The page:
I watch too much TV. That is clear. But what I hadn’t realized until talking with my coworkers, is that I’d actually seen at least part of almost every scripted show HBO has ever put out. And so, in honor of the Game of Thrones season finale, a new mission crystalized: watch the rest of the HBO shows, be it through HBO GO, YouTube, LaserDisc, etc., avoiding miniseries I hadn’t already seen (sorry Mildred Pearce), HBO film productions (apologies Angels in America), anthologies (that means you Tales From The Crypt) and sketch series (no Little Britain USA). Rank them definitively. Eat sea-salted pita chips. Go on with my life.

The shows were ranked on overall quality, dialogue, originality, influence on culture, and my subjective preferences. While I’ve tried to make this list exhaustive, there will be some omissions, especially for shows I couldn’t find to re-watch from 1984 called 1st & Ten featuring OJ Simpson. Comments insulting (or praising?) my taste can go in the comments section, aka the most valuable portion of the Internet. Let’s get to it:

54. In Treatment

Best character: Wallowing despair
If I wanted to watch uncomfortable therapy sessions, I’d rent an office space next to a psychologist, and — late at night — drill a peep hole into the wall and insert a tiny camera purchased on one of those spy sites like a normal person.

53. Tell Me You Love Me

Best character: No
I can’t tell you I love you, because I actually just feel very uncomfortable watching your “honest” depictions of couples’ sex lives, relationships, and therapeutic sessions with Jane Alexander.

52. The High Life

Best character: Earl. He was mad subtle.
From David Letterman’s production company and created by Adam Resnick of Cabin Boyfame, it told the story of two self-centered guys who owned a storage company in 1950s Pittsburgh. Anyway, I managed to see only a little of this show, but true TV junkies have called it a precursor to selfish protagonist shows like Always Sunny or Workaholics, and cite Resnick as being too far ahead of his time with the concept. So basically, this might’ve been the Friendster of modern television comedy, but the lack of availability gives me no choice but to keep it up here, next to the therapy shows. Sigh.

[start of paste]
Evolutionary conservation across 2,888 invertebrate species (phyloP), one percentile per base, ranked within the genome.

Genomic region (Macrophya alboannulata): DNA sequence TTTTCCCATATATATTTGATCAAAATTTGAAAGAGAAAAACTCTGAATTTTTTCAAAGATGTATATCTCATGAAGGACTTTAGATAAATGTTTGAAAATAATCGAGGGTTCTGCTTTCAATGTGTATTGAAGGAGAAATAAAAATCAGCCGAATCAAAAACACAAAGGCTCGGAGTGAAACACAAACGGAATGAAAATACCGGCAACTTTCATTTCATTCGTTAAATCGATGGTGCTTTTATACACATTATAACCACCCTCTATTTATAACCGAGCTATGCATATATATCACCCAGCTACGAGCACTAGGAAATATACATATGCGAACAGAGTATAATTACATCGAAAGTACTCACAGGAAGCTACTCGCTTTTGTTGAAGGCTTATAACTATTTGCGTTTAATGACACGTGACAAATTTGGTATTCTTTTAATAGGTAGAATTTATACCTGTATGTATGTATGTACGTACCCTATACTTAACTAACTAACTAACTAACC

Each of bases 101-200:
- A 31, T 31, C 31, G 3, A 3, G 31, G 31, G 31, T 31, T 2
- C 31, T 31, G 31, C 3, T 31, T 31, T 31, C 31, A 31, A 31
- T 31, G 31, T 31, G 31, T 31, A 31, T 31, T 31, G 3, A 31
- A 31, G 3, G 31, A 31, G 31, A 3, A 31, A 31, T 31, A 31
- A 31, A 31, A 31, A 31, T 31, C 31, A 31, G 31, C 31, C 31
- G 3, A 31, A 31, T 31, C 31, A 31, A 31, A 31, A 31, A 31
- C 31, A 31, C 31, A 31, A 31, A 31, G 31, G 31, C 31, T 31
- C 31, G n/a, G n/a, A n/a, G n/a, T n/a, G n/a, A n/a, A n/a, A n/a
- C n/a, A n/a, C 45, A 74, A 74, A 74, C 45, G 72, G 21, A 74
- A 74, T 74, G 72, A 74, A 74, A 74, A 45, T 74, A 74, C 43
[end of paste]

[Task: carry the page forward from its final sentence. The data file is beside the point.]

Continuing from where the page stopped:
51. Hello Ladies

Best character: Stephen Merchant?
Stephen Merchant is a tall skinny Englishman who isn’t good at picking up women due to a confluence of factors. That’s pretty much the show. Plus Nate Torrence and the geeky guy from Alias.

50. The Mind of the Married Man

Best Character: Jake Berman. He keeps the company of a hooker named Monica. She “poses as his computer consultant.”
Mike Binder’s show “focusing on the challenges of married life from a male perspective” came out when I was in college and wanted nothing to do with learning about the challenges of married life from a male perspective. After watching some of it, I can safely tell you the best part of this show is the dated Wikipedia summaries of each episode. For example, from episode five: “Donna gives Micky an ‘electronic tether’ in the form of a pager.” And my favorite, from the second season episode two: “Micky has a problem programming his TiVo, and wonders if it’s a metaphor for his relationship with his mind.”